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Michigan Sex Discrimination: What you need to know

The Elliott-Larsen Civil Rights Act prohibits employers from discriminating against applicants or employees on the basis of sex or marital status (MI Comp. Laws Sec. 37.2201 et seq.). Sexual harassment is expressly included in the definition of discrimination on the basis of sex (MI Comp. Laws Sec. 37.2103). The Act covers employers with one or more employees.
The Act also prohibits employers from treating individuals affected by pregnancy, childbirth, or related medical conditions differently than individuals who are not so affected but who are similar in their ability or inability to work. All employment-related purposes are covered. The law does not cover a medical condition related to a nontherapeutic abortion not intended to save the life of the mother.
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Sexual harassment is a form of unlawful sex discrimination. Sexual harassment means unwelcome sexual advances, requests for sexual favors, and other verbal or physical conduct or communication of a sexual nature where submission to or rejection of such conduct is made a term or condition of employment. Other forms of sexual harassment are where such conduct has the effect of substantially interfering with an individual's employment (MI Comp. Laws Sec. 37.2103 et seq.).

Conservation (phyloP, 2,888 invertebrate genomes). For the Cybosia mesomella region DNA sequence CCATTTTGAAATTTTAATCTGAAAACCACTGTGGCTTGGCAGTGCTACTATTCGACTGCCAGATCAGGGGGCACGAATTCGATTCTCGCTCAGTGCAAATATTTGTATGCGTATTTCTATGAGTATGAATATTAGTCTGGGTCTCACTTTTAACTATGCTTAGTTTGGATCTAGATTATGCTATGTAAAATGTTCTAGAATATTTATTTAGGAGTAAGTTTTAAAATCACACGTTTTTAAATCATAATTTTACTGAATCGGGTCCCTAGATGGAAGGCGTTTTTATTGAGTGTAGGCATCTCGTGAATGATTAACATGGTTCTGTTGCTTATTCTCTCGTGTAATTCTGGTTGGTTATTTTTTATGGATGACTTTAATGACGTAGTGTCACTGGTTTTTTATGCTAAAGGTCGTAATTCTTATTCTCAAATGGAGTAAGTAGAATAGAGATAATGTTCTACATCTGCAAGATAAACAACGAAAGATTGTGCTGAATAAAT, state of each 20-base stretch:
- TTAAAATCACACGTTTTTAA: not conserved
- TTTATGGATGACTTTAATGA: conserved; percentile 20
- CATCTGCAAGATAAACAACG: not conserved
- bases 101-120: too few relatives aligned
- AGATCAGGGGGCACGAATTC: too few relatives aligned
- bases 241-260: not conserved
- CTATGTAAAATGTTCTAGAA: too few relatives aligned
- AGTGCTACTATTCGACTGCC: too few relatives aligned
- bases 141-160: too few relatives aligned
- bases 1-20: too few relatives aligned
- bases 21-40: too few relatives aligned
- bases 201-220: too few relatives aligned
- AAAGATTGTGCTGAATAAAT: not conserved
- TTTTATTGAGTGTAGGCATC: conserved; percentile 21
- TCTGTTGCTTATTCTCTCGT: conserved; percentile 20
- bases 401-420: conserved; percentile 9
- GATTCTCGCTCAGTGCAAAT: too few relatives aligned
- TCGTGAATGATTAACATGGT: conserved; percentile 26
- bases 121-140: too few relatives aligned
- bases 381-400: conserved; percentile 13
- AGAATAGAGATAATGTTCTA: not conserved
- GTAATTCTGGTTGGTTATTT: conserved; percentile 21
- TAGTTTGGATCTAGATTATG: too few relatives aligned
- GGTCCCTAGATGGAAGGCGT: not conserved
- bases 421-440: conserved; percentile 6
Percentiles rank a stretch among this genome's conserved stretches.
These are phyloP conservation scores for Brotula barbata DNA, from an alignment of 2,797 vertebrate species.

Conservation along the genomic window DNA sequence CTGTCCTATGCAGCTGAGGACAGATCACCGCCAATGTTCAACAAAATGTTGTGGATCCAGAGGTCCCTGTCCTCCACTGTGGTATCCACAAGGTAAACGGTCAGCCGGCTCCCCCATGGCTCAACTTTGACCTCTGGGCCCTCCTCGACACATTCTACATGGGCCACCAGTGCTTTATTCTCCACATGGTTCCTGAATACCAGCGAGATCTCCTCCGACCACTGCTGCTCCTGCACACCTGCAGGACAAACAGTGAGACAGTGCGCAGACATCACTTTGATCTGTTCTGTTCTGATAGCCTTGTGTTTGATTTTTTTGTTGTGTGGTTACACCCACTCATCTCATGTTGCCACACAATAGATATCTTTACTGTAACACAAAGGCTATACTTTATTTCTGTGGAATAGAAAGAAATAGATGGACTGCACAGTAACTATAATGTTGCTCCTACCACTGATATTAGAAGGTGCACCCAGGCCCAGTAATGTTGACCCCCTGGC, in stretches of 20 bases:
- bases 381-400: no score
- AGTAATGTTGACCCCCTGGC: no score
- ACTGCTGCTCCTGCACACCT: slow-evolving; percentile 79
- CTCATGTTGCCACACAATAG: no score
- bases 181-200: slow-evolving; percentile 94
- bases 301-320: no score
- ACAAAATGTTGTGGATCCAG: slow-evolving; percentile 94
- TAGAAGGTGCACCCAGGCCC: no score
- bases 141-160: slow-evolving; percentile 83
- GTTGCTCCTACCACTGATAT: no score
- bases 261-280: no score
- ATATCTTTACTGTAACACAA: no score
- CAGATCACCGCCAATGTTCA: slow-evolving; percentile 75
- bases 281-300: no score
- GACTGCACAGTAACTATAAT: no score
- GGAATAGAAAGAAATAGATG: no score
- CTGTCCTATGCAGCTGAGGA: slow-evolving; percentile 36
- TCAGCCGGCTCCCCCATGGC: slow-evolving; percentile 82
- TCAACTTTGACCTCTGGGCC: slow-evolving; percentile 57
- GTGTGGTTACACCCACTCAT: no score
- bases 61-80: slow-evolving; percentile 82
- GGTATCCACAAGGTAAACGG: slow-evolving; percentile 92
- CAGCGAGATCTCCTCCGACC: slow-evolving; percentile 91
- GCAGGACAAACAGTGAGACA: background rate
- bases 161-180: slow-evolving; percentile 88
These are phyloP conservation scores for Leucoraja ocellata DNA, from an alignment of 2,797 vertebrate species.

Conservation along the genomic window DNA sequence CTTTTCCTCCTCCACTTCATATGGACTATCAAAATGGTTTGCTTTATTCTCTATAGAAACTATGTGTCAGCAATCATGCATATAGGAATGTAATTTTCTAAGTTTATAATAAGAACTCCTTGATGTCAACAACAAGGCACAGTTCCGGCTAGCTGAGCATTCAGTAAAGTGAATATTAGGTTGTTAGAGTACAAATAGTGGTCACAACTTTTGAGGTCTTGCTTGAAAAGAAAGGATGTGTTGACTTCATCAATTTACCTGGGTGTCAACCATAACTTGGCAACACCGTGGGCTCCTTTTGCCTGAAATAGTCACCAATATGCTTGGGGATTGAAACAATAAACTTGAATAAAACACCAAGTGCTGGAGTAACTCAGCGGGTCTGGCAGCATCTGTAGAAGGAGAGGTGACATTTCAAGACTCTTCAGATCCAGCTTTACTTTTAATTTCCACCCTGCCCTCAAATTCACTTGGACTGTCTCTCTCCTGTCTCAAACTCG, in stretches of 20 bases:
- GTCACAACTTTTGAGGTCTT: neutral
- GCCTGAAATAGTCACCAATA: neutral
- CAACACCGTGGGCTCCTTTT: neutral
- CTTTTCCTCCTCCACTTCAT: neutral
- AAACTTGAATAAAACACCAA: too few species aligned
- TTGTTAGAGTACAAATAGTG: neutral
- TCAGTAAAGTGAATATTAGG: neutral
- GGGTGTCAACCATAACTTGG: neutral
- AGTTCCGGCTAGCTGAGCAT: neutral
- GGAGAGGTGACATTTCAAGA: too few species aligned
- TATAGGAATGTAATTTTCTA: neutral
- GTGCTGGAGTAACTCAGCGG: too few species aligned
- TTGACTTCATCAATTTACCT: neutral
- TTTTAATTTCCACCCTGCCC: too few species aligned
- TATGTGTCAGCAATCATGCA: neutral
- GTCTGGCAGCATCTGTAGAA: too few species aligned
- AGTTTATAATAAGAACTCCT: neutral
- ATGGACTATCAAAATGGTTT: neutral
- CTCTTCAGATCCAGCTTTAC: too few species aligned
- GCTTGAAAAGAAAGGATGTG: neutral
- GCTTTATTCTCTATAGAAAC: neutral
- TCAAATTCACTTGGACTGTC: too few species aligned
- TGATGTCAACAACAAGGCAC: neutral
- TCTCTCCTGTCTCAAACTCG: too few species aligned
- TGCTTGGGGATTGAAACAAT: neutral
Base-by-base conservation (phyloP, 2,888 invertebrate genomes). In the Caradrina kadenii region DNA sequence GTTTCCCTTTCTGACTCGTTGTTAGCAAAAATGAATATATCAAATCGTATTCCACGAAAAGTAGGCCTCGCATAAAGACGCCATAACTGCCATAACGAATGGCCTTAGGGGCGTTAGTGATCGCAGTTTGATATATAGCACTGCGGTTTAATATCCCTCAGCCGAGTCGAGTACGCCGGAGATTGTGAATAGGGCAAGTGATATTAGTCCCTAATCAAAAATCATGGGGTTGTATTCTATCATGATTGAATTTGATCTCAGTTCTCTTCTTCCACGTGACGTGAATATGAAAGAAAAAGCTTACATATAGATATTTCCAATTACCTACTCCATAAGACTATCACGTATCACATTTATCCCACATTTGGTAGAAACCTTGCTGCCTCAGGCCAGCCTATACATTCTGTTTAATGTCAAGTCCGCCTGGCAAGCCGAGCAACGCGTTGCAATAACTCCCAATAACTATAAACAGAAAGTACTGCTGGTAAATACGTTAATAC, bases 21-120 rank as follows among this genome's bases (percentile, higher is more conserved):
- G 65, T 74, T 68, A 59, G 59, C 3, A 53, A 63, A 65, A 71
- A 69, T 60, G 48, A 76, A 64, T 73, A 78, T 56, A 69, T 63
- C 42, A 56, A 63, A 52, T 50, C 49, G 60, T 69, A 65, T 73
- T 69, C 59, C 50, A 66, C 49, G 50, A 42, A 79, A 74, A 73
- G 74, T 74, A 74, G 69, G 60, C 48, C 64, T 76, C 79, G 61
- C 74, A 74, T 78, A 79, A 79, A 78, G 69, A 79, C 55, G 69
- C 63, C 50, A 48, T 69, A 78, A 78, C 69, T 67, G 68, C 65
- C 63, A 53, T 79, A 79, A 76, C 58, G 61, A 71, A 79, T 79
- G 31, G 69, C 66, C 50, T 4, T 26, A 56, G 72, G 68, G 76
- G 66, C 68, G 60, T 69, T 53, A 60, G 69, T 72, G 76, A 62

Same-sex harassment. The Michigan Court of Appeals has ruled that Michigan's civil rights law also protects employees from same-sex harassment (Robinson v. Ford Motor Co., 277 Mich. App. 146 (Mich. Ct. Appeals 2007)).
Public employers. All state agencies are required to disseminate information regarding the nature of sexual harassment and how it may be prevented in the workplace.
The Michigan Workforce Opportunity Wage Act that prohibits employers from paying ...

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Michigan Sex Discrimination Resources

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